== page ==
It’s true that adjunct teaching is often, if not always, a poor way to earn a living for extremely educated, underemployed degree holders hoping for substantive salaries, health insurance and a tenure track professorship. But I would argue it’s an excellent way to sharpen your skills and supplement your income while working on a book project, raising a family or pursuing your Ph.D.
And I can say from experience that it definitely beats middle school bus duty.
My best friend and I recently attended book tour events by two very different authors whose presentations had a surprising number of factors in common. They also made me wonder whether I should learn to bake my own high-end cupcakes, force myself to write a book a year, start developing a monologue for a future book tour or wake up at 4 o’clock every morning to try accomplishing all those things at once.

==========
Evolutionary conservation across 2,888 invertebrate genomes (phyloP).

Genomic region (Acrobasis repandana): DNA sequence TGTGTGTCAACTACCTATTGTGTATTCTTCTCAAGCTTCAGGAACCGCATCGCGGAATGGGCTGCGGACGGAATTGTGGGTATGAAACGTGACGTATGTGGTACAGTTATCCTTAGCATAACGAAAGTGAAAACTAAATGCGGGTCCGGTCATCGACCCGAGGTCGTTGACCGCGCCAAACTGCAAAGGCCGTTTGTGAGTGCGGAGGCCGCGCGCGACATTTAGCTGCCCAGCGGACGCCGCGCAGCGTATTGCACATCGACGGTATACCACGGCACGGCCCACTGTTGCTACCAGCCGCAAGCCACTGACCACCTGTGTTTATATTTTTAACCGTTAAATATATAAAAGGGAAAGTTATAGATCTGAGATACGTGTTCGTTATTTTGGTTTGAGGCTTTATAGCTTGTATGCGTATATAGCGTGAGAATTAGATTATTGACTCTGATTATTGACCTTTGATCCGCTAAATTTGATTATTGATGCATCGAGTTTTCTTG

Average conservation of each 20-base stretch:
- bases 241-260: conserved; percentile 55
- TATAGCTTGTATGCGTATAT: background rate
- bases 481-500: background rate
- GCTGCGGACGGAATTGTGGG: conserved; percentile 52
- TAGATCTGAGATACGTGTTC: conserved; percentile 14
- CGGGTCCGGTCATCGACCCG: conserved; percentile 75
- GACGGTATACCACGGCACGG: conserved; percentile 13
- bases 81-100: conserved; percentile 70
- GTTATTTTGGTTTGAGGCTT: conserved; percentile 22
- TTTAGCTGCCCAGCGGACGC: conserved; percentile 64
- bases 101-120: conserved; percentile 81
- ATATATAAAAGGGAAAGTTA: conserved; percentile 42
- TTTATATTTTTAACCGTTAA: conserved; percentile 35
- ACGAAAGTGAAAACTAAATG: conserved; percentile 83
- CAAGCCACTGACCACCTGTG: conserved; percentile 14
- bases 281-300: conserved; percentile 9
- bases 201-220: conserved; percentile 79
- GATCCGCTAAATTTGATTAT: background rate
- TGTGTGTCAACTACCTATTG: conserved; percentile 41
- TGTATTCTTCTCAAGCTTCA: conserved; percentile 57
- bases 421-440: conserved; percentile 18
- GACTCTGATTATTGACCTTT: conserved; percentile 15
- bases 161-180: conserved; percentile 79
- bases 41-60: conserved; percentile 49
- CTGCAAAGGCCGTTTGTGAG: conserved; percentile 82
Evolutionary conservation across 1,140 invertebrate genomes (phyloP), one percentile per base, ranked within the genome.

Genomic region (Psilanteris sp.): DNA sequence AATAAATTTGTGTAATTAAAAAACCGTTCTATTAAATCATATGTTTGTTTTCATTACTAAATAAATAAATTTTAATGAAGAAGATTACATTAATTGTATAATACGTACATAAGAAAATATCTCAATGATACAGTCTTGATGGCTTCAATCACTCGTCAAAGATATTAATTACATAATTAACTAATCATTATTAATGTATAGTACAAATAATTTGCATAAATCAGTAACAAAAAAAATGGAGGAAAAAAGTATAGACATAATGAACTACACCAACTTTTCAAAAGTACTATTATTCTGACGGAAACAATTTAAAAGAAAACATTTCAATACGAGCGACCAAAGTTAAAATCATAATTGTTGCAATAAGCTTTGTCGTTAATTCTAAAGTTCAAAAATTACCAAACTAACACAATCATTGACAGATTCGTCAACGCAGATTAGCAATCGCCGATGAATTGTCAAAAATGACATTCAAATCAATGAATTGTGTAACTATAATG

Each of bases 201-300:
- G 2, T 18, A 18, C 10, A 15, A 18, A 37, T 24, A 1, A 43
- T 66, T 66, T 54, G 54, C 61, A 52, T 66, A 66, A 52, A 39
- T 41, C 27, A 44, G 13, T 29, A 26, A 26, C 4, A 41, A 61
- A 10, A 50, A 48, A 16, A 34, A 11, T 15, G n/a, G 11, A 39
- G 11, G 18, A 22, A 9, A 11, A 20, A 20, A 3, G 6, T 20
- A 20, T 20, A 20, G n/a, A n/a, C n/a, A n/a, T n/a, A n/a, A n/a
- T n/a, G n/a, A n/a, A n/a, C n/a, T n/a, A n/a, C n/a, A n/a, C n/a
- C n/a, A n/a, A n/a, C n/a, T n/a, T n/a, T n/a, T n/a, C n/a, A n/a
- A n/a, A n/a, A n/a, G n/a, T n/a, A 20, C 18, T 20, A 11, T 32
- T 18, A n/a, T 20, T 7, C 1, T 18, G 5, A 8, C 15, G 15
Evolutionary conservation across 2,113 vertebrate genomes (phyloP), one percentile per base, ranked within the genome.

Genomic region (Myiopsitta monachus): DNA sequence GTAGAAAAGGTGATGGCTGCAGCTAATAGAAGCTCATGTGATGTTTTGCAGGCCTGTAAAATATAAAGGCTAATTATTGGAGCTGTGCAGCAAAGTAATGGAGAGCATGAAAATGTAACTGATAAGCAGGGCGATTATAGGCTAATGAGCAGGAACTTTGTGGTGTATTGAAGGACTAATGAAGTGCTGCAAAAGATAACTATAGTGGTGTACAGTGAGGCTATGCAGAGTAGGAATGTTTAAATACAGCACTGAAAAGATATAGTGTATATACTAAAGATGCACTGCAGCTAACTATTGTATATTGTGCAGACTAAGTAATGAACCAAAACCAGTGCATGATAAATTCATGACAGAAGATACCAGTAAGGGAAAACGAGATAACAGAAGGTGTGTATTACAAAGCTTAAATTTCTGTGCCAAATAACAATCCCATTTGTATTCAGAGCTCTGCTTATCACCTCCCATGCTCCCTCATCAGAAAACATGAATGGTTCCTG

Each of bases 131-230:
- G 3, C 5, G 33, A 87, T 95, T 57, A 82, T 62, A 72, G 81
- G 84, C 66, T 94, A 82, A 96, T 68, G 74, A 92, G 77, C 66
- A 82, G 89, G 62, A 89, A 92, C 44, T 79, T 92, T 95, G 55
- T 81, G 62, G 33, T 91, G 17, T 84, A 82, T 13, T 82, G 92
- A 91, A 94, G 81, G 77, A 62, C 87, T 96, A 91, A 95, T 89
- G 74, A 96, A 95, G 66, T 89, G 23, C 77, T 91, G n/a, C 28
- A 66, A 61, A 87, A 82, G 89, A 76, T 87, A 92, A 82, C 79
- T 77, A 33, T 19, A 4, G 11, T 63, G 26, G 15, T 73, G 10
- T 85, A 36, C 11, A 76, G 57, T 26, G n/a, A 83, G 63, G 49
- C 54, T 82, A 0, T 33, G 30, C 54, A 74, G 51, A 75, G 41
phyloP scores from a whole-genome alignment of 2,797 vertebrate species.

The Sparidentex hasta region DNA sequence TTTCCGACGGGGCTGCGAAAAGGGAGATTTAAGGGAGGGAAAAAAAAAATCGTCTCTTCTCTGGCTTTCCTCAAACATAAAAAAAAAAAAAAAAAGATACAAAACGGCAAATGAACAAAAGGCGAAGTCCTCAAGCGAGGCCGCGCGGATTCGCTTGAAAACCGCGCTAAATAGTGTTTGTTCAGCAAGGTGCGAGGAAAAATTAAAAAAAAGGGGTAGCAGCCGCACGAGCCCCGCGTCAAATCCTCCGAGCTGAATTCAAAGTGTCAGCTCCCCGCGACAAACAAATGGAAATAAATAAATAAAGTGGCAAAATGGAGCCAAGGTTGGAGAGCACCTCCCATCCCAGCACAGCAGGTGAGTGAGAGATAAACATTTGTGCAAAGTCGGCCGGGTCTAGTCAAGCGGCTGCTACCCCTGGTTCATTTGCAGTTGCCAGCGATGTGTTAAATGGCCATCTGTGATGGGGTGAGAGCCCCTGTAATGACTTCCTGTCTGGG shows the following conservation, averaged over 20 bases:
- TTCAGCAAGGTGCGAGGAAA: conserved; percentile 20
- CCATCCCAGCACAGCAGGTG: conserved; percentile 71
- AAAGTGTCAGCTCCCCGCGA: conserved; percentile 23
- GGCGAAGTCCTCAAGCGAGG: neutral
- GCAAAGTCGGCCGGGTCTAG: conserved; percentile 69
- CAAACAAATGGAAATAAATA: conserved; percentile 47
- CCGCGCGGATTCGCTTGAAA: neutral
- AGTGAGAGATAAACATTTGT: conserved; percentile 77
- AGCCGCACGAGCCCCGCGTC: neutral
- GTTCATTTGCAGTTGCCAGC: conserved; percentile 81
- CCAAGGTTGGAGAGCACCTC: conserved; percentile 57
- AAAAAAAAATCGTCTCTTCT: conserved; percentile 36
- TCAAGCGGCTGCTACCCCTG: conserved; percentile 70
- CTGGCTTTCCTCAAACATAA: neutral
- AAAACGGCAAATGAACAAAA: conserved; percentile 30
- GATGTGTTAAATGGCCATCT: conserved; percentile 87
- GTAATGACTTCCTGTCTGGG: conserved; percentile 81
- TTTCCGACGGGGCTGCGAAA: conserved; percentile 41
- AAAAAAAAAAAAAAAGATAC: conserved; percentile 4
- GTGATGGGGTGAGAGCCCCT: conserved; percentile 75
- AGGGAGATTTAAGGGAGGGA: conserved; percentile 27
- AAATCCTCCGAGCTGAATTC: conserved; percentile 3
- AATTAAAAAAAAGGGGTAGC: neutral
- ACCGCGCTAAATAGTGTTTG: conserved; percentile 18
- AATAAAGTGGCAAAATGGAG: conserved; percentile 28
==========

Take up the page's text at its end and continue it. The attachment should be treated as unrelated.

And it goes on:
The two authors, Alexander McCall Smith and Jennifer Weiner, both write fiction that appeals mostly to women, but that’s where the surface similarities end. McCall Smith is best known for The No. 1 Ladies’ Detective Agency series which stars “Mma Ramotswe, the endearing, engaging, simply irresistible proprietress of The No. 1 Ladies Detective Agency, the first and only detective agency in Botswana.” Weiner is famous for novels with plucky and plump protagonists who, she says, often “are a lot like me and have an ex boyfriend a lot like Satan.” In contrast, Satan doesn’t come into play in McCall Smith’s novels, which feature protagonists that seem to bear no resemblance to the 60-something Scotsman who created them.
That said, both seem to see their fictional characters as living, breathing people, and it comes through in their work.